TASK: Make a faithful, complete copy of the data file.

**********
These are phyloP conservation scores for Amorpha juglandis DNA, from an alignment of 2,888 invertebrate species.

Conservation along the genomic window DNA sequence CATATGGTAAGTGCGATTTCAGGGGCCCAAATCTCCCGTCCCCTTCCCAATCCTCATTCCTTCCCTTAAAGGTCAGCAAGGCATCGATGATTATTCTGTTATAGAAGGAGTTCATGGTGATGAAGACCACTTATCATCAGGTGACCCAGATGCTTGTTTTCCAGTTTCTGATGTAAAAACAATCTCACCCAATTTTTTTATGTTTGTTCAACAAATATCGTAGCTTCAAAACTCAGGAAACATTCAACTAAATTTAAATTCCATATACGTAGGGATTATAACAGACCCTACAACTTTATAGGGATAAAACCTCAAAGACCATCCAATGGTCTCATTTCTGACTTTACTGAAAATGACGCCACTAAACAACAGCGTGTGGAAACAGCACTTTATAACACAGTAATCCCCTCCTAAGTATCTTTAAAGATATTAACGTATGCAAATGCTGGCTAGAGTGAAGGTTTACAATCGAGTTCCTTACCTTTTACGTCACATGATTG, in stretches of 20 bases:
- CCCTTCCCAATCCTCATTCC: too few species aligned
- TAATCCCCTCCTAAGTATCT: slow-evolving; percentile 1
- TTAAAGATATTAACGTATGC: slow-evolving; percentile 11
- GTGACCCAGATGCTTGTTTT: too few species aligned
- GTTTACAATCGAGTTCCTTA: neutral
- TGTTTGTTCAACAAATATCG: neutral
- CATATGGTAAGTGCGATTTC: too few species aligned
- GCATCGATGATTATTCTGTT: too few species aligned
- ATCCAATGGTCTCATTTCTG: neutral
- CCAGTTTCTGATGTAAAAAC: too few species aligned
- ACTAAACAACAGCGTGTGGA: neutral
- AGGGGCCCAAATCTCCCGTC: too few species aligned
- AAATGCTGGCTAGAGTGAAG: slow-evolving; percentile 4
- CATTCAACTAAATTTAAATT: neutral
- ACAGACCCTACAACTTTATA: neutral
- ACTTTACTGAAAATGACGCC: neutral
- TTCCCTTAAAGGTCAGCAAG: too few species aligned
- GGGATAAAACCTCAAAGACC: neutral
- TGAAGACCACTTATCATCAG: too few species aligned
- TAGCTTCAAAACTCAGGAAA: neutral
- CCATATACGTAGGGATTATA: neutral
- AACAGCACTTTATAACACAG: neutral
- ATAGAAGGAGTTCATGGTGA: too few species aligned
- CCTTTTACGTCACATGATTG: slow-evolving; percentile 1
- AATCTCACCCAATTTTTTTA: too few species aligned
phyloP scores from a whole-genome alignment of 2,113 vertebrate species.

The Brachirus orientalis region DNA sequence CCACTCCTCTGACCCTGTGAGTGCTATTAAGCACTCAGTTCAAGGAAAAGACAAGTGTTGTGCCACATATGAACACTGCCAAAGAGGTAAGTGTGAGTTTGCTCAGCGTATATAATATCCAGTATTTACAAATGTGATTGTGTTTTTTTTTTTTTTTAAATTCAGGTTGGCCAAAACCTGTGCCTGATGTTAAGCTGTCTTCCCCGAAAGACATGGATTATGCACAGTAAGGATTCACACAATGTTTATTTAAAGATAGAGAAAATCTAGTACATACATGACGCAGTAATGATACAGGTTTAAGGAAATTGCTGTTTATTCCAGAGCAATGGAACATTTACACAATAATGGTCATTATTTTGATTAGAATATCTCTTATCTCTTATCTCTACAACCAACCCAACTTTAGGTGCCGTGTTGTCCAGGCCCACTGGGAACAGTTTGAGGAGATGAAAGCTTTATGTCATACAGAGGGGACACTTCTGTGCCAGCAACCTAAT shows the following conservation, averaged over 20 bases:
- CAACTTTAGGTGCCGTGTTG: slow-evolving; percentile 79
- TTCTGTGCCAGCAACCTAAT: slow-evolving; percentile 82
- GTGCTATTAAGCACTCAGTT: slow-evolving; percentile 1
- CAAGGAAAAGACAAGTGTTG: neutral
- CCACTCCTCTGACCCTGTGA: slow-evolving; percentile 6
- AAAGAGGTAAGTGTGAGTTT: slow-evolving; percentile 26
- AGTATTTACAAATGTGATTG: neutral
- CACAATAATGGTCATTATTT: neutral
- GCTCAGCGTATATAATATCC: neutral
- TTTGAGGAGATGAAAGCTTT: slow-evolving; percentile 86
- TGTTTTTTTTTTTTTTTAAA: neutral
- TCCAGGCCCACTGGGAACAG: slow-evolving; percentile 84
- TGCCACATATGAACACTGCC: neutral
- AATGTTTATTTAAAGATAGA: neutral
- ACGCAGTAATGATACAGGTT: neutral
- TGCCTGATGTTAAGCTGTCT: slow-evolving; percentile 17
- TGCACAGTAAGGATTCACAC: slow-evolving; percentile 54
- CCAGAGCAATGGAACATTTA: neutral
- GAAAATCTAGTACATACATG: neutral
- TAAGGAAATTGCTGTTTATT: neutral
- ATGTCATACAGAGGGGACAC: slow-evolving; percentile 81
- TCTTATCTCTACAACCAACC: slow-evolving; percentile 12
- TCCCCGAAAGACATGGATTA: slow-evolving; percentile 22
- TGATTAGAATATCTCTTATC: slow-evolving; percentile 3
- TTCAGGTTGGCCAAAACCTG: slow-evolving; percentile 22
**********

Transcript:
These are phyloP conservation scores for Amorpha juglandis DNA, from an alignment of 2,888 invertebrate species.

Conservation along the genomic window DNA sequence CATATGGTAAGTGCGATTTCAGGGGCCCAAATCTCCCGTCCCCTTCCCAATCCTCATTCCTTCCCTTAAAGGTCAGCAAGGCATCGATGATTATTCTGTTATAGAAGGAGTTCATGGTGATGAAGACCACTTATCATCAGGTGACCCAGATGCTTGTTTTCCAGTTTCTGATGTAAAAACAATCTCACCCAATTTTTTTATGTTTGTTCAACAAATATCGTAGCTTCAAAACTCAGGAAACATTCAACTAAATTTAAATTCCATATACGTAGGGATTATAACAGACCCTACAACTTTATAGGGATAAAACCTCAAAGACCATCCAATGGTCTCATTTCTGACTTTACTGAAAATGACGCCACTAAACAACAGCGTGTGGAAACAGCACTTTATAACACAGTAATCCCCTCCTAAGTATCTTTAAAGATATTAACGTATGCAAATGCTGGCTAGAGTGAAGGTTTACAATCGAGTTCCTTACCTTTTACGTCACATGATTG, in stretches of 20 bases:
- CCCTTCCCAATCCTCATTCC: too few species aligned
- TAATCCCCTCCTAAGTATCT: slow-evolving; percentile 1
- TTAAAGATATTAACGTATGC: slow-evolving; percentile 11
- GTGACCCAGATGCTTGTTTT: too few species aligned
- GTTTACAATCGAGTTCCTTA: neutral
- TGTTTGTTCAACAAATATCG: neutral
- CATATGGTAAGTGCGATTTC: too few species aligned
- GCATCGATGATTATTCTGTT: too few species aligned
- ATCCAATGGTCTCATTTCTG: neutral
- CCAGTTTCTGATGTAAAAAC: too few species aligned
- ACTAAACAACAGCGTGTGGA: neutral
- AGGGGCCCAAATCTCCCGTC: too few species aligned
- AAATGCTGGCTAGAGTGAAG: slow-evolving; percentile 4
- CATTCAACTAAATTTAAATT: neutral
- ACAGACCCTACAACTTTATA: neutral
- ACTTTACTGAAAATGACGCC: neutral
- TTCCCTTAAAGGTCAGCAAG: too few species aligned
- GGGATAAAACCTCAAAGACC: neutral
- TGAAGACCACTTATCATCAG: too few species aligned
- TAGCTTCAAAACTCAGGAAA: neutral
- CCATATACGTAGGGATTATA: neutral
- AACAGCACTTTATAACACAG: neutral
- ATAGAAGGAGTTCATGGTGA: too few species aligned
- CCTTTTACGTCACATGATTG: slow-evolving; percentile 1
- AATCTCACCCAATTTTTTTA: too few species aligned
phyloP scores from a whole-genome alignment of 2,113 vertebrate species.

The Brachirus orientalis region DNA sequence CCACTCCTCTGACCCTGTGAGTGCTATTAAGCACTCAGTTCAAGGAAAAGACAAGTGTTGTGCCACATATGAACACTGCCAAAGAGGTAAGTGTGAGTTTGCTCAGCGTATATAATATCCAGTATTTACAAATGTGATTGTGTTTTTTTTTTTTTTTAAATTCAGGTTGGCCAAAACCTGTGCCTGATGTTAAGCTGTCTTCCCCGAAAGACATGGATTATGCACAGTAAGGATTCACACAATGTTTATTTAAAGATAGAGAAAATCTAGTACATACATGACGCAGTAATGATACAGGTTTAAGGAAATTGCTGTTTATTCCAGAGCAATGGAACATTTACACAATAATGGTCATTATTTTGATTAGAATATCTCTTATCTCTTATCTCTACAACCAACCCAACTTTAGGTGCCGTGTTGTCCAGGCCCACTGGGAACAGTTTGAGGAGATGAAAGCTTTATGTCATACAGAGGGGACACTTCTGTGCCAGCAACCTAAT shows the following conservation, averaged over 20 bases:
- CAACTTTAGGTGCCGTGTTG: slow-evolving; percentile 79
- TTCTGTGCCAGCAACCTAAT: slow-evolving; percentile 82
- GTGCTATTAAGCACTCAGTT: slow-evolving; percentile 1
- CAAGGAAAAGACAAGTGTTG: neutral
- CCACTCCTCTGACCCTGTGA: slow-evolving; percentile 6
- AAAGAGGTAAGTGTGAGTTT: slow-evolving; percentile 26
- AGTATTTACAAATGTGATTG: neutral
- CACAATAATGGTCATTATTT: neutral
- GCTCAGCGTATATAATATCC: neutral
- TTTGAGGAGATGAAAGCTTT: slow-evolving; percentile 86
- TGTTTTTTTTTTTTTTTAAA: neutral
- TCCAGGCCCACTGGGAACAG: slow-evolving; percentile 84
- TGCCACATATGAACACTGCC: neutral
- AATGTTTATTTAAAGATAGA: neutral
- ACGCAGTAATGATACAGGTT: neutral
- TGCCTGATGTTAAGCTGTCT: slow-evolving; percentile 17
- TGCACAGTAAGGATTCACAC: slow-evolving; percentile 54
- CCAGAGCAATGGAACATTTA: neutral
- GAAAATCTAGTACATACATG: neutral
- TAAGGAAATTGCTGTTTATT: neutral
- ATGTCATACAGAGGGGACAC: slow-evolving; percentile 81
- TCTTATCTCTACAACCAACC: slow-evolving; percentile 12
- TCCCCGAAAGACATGGATTA: slow-evolving; percentile 22
- TGATTAGAATATCTCTTATC: slow-evolving; percentile 3
- TTCAGGTTGGCCAAAACCTG: slow-evolving; percentile 22